US 4122857 A
A substantially rectangular pad of soft, strong, flexible, foam material is provided with a securement flap by which an article such as a catheter tube or the like may be anchored to the pad which in turn is adapted to be adhesively affixed to the skin of a patient.
1. A composite pad of flexible material securable to the skin of a patient for anchoring an article, such as a catheter tube or the like thereto, comprising an upper panel and a lower panel each having side and end edges, and upper and lower surfaces with the upper surface of the lower panel confronting the lower surface of the upper panel; an adhesive coating the lower surface of the lower panel; a first removable backing sheet overlying the adhesive surface of the lower panel; an adhesive coating interposed between said upper and lower panels; a portion of the lower surface of the upper panel in contacting, adhesively secured, overlying relationship with a like portion of the lower panel; a second removable backing sheet in face-to-face relationship with the confronting surfaces of said upper and lower panels and overlying and coating, the interposed adhesive coating said upper panel including a flap which is integral with, and hingedly secured, along an edge to that portion of the upper panel which is secured to the lower panel; the lower surface of the lower panel adapted to be affixed to the skin of a patient upon removal of the first backing sheet; the lower surface of the flap adapted to be affixed to the underlying portion of the upper surface of the upper panel upon removal of the second backing sheet for anchoring an article, interposed between the adjacent surfaces of the flap and the lower panel to the pad.
2. A pad as called for in claim 1, wherein the second mentioned adhesive is on the lower surface of the upper panel.
3. A pad as called for in claim 1, wherein the second mentioned adhesive is on the upper surface of the lower panel.
4. A pad as called for in claim 1, wherein each of said panels are of the same size and characterized by an absence of slits, notches, or openings therein.
5. A pad as called for in claim 1, wherein that portion of the upper panel which is initially adhesively secured to a lower panel extends inwardly from a common side edge and between corresponding opposite end edges of said panels.
6. A pad as called for in claim 1, wherein the flap extends between the end edges and inwardly from a side edge of the upper panel and wherein the width of said flap measured inwardly from its side edge is from 50% to 80% of the overall side-to-side width of the pad.
7. A pad as called for in claim 1, wherein the pad is substantially rectangular in shape.
8. A pad of soft flexible material securable to the skin of a patient for anchoring an article such as a catheter tube or the like thereto, comprising:
a substantially rectangular body having upper and lower outer surfaces defining a thickness configuration for said body, a pair of side edges, and a pair of end edges, said thickness being divided throughout a major portion of the width of the body to define a pair of identical coextensive upper and lower flaps which both extend between the end edges and inwardly from one side edge of said body toward the other side edge of the body, said upper and lower flaps each having upper and lower surfaces with the upper surface of said lower flap confronting the lower surface of the upper flap, and wherein the inner ends of said flaps are interconnected throughout their entire length at a location inwardly from the other side edge of said body;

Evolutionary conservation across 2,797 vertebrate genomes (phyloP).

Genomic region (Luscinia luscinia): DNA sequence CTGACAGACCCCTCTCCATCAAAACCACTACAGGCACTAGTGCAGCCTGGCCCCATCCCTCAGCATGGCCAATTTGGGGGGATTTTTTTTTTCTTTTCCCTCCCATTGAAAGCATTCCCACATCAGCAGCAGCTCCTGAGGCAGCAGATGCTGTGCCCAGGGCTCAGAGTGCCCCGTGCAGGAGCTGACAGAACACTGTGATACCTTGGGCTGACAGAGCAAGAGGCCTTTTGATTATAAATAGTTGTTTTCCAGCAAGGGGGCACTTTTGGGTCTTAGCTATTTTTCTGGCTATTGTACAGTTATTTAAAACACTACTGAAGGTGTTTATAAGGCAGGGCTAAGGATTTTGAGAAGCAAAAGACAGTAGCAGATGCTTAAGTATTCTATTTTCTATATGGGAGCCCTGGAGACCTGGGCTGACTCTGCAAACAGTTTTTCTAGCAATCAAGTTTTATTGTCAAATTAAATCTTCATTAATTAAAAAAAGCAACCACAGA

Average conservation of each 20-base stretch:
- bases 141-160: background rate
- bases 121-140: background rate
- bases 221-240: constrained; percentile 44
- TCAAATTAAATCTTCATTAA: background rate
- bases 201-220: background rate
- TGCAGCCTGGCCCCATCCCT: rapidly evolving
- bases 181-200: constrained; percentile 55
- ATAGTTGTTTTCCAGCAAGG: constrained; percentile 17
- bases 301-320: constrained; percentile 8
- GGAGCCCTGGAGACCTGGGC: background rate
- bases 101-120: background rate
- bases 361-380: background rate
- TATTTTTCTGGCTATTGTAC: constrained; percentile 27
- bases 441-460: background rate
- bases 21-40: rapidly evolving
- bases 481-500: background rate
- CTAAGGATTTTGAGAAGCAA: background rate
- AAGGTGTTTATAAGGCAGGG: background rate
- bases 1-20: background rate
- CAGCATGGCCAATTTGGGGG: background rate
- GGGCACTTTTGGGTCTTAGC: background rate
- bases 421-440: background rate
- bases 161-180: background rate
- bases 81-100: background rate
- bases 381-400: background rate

adhesive means to affix the entire lower surface of the pad between all of said edges including the lower surface of the lower flap located along said body other side edge to the skin of a patient;
an adhesive coating interposed between said upper and lower flaps to affix the lower surface of the upper flap to an underlying portion of the upper surface of the lower flap for anchoring an article positioned between said upper and lower flaps to the lower flap of the pad; and
a removable backing sheet in face-to-face relationship with the confronting surfaces of said upper and lower flaps and overlying and contacting the interposed adhesive coating.
9. A pad as called for in claim 8, wherein the width of the flaps measured inwardly from their free side edges approximates 80% of the overall side-to-side width of the pad.
10. A pad as called for in claim 8, further including a removable backing sheet covering said adhesive means.
11. A pad as called for in claim 8, wherein the adhesive coating is positioned on the upper surface of that portion of the lower flap which underlies the upper flap.
12. A pad as called for in claim 11, wherein the adhesive coating is on the lower surface of the upper flap.
13. A pad as called for in claim 8, wherein the width of the flaps measured inwardly from their free side edges approximates 50% of the overall side-to-side width of the pad.
14. A pad as called for in claim 8, wherein said adhesive coating includes pressure-sensitive adhesive.
1. Field of the Invention
The invention relates to flexible securement devices for articles such as by way of example, catheter tubing and the like.
2. Description of the Prior Art